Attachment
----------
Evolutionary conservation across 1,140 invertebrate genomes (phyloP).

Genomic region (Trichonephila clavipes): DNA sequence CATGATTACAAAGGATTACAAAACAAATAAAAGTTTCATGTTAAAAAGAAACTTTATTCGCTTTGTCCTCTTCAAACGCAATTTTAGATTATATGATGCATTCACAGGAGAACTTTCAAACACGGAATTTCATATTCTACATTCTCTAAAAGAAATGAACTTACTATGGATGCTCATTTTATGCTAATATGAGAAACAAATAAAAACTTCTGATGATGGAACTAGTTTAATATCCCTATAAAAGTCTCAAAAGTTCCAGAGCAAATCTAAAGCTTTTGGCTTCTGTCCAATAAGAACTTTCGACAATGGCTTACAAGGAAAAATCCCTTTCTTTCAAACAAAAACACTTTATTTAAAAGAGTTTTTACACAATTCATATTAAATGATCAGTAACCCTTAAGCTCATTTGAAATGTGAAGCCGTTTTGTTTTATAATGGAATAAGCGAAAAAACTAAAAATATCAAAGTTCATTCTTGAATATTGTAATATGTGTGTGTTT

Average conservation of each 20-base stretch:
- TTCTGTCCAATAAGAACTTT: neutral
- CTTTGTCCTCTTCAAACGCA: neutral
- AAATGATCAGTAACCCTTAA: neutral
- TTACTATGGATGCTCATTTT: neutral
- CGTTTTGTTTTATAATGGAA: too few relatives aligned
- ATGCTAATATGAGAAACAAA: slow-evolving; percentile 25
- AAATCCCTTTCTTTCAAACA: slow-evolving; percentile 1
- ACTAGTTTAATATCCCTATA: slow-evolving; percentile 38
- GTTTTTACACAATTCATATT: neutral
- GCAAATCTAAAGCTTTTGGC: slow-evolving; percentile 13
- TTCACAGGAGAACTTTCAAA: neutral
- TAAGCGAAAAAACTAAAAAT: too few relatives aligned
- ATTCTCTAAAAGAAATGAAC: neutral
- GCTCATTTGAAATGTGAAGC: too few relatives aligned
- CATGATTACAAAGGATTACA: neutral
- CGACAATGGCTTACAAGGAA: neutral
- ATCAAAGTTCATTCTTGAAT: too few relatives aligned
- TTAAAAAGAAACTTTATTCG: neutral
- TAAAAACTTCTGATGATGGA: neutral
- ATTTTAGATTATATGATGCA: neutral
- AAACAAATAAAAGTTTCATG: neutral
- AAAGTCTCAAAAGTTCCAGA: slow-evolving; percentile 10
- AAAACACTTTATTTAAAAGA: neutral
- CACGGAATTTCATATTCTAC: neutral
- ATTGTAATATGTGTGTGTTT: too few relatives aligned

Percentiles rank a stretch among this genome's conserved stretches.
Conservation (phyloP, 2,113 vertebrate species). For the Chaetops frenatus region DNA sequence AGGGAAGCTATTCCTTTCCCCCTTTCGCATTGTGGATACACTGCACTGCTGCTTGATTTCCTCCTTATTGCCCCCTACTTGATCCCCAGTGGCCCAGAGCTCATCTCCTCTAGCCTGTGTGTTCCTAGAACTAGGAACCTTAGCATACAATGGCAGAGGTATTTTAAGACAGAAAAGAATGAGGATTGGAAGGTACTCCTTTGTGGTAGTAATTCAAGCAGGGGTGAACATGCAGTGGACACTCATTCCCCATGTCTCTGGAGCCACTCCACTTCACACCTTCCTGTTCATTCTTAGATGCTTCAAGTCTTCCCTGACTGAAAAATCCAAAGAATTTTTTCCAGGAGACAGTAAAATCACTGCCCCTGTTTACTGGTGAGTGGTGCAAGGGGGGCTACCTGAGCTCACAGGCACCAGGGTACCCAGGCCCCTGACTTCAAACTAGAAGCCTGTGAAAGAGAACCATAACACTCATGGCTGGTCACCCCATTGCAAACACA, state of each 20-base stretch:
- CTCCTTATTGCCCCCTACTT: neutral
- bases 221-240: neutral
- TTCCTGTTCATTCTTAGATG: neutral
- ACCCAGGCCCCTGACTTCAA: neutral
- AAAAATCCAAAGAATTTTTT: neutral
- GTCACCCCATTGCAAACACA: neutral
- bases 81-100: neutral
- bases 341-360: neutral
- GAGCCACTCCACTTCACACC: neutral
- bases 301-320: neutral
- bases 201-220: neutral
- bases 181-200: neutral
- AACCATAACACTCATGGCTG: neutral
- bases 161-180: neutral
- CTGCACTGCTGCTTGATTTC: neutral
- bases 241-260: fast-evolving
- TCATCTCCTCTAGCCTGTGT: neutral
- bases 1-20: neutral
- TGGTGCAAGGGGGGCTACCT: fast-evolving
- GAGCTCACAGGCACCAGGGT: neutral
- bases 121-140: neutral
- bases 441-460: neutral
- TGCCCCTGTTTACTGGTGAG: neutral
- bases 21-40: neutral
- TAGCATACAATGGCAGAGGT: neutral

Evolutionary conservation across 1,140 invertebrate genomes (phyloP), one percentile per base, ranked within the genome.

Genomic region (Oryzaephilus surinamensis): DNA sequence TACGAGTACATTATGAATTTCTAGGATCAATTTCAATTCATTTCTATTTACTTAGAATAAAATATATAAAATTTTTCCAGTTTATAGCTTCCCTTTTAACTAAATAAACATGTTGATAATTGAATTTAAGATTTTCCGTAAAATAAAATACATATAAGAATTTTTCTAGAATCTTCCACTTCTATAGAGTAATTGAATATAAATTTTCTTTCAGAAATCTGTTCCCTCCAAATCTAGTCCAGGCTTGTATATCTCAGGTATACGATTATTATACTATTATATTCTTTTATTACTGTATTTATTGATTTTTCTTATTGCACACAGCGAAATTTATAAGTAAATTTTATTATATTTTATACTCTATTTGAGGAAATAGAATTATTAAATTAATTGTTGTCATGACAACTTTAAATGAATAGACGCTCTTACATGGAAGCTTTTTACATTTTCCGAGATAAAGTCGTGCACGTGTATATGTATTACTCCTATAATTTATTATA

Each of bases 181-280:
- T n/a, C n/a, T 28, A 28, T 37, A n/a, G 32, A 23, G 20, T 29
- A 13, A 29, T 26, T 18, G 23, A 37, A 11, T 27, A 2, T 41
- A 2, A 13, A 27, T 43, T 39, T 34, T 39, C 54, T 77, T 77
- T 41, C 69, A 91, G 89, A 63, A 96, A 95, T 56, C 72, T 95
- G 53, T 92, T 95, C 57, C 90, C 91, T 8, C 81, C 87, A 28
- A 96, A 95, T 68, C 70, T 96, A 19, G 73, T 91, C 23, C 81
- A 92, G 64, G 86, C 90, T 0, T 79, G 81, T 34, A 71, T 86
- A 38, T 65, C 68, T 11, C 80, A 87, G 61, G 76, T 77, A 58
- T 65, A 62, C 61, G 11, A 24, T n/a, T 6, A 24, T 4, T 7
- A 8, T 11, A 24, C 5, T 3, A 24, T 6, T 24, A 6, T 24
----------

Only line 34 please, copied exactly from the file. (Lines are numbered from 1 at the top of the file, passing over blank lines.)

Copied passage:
- ACCCAGGCCCCTGACTTCAA: neutral